This man had been such a low character that the common saying was: What Jim Stakes would not do, the devil himself could not do! He was one of the worst drunkards, and there was a great sensation during the Revival when he went under conviction and came out for salvation in a prayer meeting. He had a house full of children, and through his old drinking habit was in great poverty. Rees Howells had only met him once, but knew him well by repute. One morning when in prayer, quite unexpectedly, this man “stood before” him. “I had never before known such a conflict for a soul in the spiritual realm,” Rees said. “For an hour it was as much as I could do to allow the Holy Ghost to pray through me. I saw the devil attacking him, and that if he could get him back, it would be one of the best things he could do to counteract the work of the Revival. I saw that it was a conflict between God and the devil for a soul, and I told the Lord I would do anything, if He would keep him.”
That very evening there was a man at the door to see him. He never had a greater surprise. It was Jim Stakes! He had come a distance of two miles, because he said that while he was working in the mine that morning, at ten o’clock Rees Howells had “stood before” him. It was at that very hour in the morning that Jim Stakes. had “stood before” Rees, and the burden of prayer had come on him! “Are you in trouble?” Rees asked him. He was indeed. He was two years behind in his rent, and that morning the bailiffs had marked his furniture and were coming to fetch it. Two years’ rent! That was a lot of money. After a moment’s hesitation Mr. Howells said, “I’ll give you one year’s rent — and I have a friend who, I believe, will give you the other half.” He went upstairs to fetch the money, but before he reached the top, the Holy Spirit spoke to him. “Didn’t you tell Me this morning that you would give all you had to save him? Why are you only giving him half? Did not the Saviour pay all your debt and set you free?” Rees Howells turned and ran down the stairs, and said to the man, “I’m sorry I told you I would only give one year’s rent. I am to give you two years’ rent, and all you need beside. I am to deliver you in such a way that the devil can’t use this situation any longer to get at you.” “The moment I said that,” Mr. Howells declared later, “the joy of heaven came down. It was as if something snapped in my nature, and it became more blessed to give than to receive.” The amount of the gift was ú70.
Mr. Howells took him straight over that evening to see a friend, and have prayer together; and on the way he asked him if his wife .was converted. Hadn’t she seen a change in him and wasn’t she glad? “Yes,” Jim replied, “but she is not saved; she hasn’t had the clothes to go to meetings.” As he listened Rees Howells said he felt in the Spirit as though virtue had gone out to her, and he knew that she too would be converted. The following Sunday he went to their house and found her under conviction. The “princely gift” had broken her down, love had conquered, and the Holy Spirit led her to the foot of the Cross, where she saw that a still greater debt had been paid for her, and paid with a greater price — the precious blood of Christ.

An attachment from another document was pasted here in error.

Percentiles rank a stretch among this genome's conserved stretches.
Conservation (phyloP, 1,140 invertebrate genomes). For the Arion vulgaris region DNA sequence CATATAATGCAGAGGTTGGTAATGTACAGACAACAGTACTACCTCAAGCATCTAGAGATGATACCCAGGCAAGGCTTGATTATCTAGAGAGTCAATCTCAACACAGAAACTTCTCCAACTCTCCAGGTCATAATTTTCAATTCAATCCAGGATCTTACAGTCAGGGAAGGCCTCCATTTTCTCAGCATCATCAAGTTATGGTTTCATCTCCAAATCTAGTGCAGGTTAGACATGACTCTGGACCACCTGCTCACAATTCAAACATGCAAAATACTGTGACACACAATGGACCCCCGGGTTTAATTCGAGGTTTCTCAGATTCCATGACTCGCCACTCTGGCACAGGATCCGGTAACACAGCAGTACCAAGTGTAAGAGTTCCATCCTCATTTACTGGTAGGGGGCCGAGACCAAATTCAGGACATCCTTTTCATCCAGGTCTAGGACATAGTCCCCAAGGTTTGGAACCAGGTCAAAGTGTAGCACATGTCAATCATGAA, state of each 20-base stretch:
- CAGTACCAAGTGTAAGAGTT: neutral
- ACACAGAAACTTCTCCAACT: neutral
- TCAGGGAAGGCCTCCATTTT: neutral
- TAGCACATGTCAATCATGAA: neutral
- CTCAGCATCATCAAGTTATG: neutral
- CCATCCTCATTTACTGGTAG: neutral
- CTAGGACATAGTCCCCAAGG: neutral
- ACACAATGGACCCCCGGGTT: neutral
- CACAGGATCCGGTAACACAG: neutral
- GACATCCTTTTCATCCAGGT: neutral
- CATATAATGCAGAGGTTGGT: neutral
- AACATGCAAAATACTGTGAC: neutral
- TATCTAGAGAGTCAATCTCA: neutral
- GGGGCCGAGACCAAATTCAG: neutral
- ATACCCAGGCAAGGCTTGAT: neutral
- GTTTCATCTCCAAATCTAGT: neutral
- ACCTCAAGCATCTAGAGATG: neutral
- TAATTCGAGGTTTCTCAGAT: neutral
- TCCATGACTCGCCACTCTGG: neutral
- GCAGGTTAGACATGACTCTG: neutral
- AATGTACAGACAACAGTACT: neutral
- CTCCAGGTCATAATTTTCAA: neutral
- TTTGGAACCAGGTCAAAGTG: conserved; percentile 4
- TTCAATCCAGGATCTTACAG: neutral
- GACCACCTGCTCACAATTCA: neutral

The blessing of this couple was what Rees called “the beginning of days” in the district, because cottage meetings were started in their home every Saturday and Sunday evening, led by Rees Howells and his friends. Many came to them, and some of the worst characters gave their hearts to the Lord.
In this new experience of life in the Holy Ghost, Rees had one whose fellowship meant much to him — his Uncle Dick. When he returned from Llandrindod, not all believers by any means could see the need of this total surrender to the Holy Spirit, and some even opposed; but God gave him one of like mind and heart in his uncle. Of all the believers in the district it might have been thought that Uncle Dick had least need of this full surrender. For twenty-six years he had been an invalid, not able to walk more than a few yards, nor to read to himself more than a few minutes at a time. He had accepted this condition as the will of God, and spent hours daily in prayer,, or in having the Bible read to him by members of the family. Before the Revival, when the spiritual state in the country had been so low, he had joined with many in praying for a quickening, and had greatly rejoiced when the answer came.
Yet he also knew his own need. Before the Revival, even among the most godly in the churches, few had known of eternal life as a free gift, or of assurance of forgiveness of sins; and even after the Revival, the truth of the Holy Spirit as a divine Person living in the believer’s body was hidden from most, including Uncle Dick. He had a longing for more power in prayer, and had never known how to get it.
He rejoiced in Rees’ conversion, and Rees had continued to look up to his uncle as his most valued spiritual guide, and naturally he would be the first to whom Rees would go on his return from Llandrindod to tell of his new experience. But the visit was not an easy one, because the Lord had revealed to Rees that he was to offer the Holy Spirit to his uncle, and where the younger had been accustomed to be blessed through the elder, the reverse was now to be the case.
But Uncle Dick was ready. As Rees told him of the blessing and price — a complete surrender of the will with no reserve — his uncle recognized it as the Word of the Lord and the truth of the Scriptures. It took him three weeks to settle the matter, Each visit Rees made, his uncle would say, “I am sure I will be through in a few days”; and when he did come through, it was to glorious victory. He was an illustration of the fact that a man may be godly and devoted, and yet still need the Holy Ghost, and find it by no means easy to make a full surrender.
From that time onwards, and for many years, the fellowship in the Spirit between uncle and nephew was very deep. It was a spiritual partnership in which Uncle Dick became Rees’ chief prayer partner. He continued his prayer-work for some eight hours a day, but with this difference: up to the time when the Holy Ghost took full possession, any need that arose automatically became a subject of prayer; but from henceforward, as with Rees, it was guided praying with specific objectives, victorious travail and definite answers.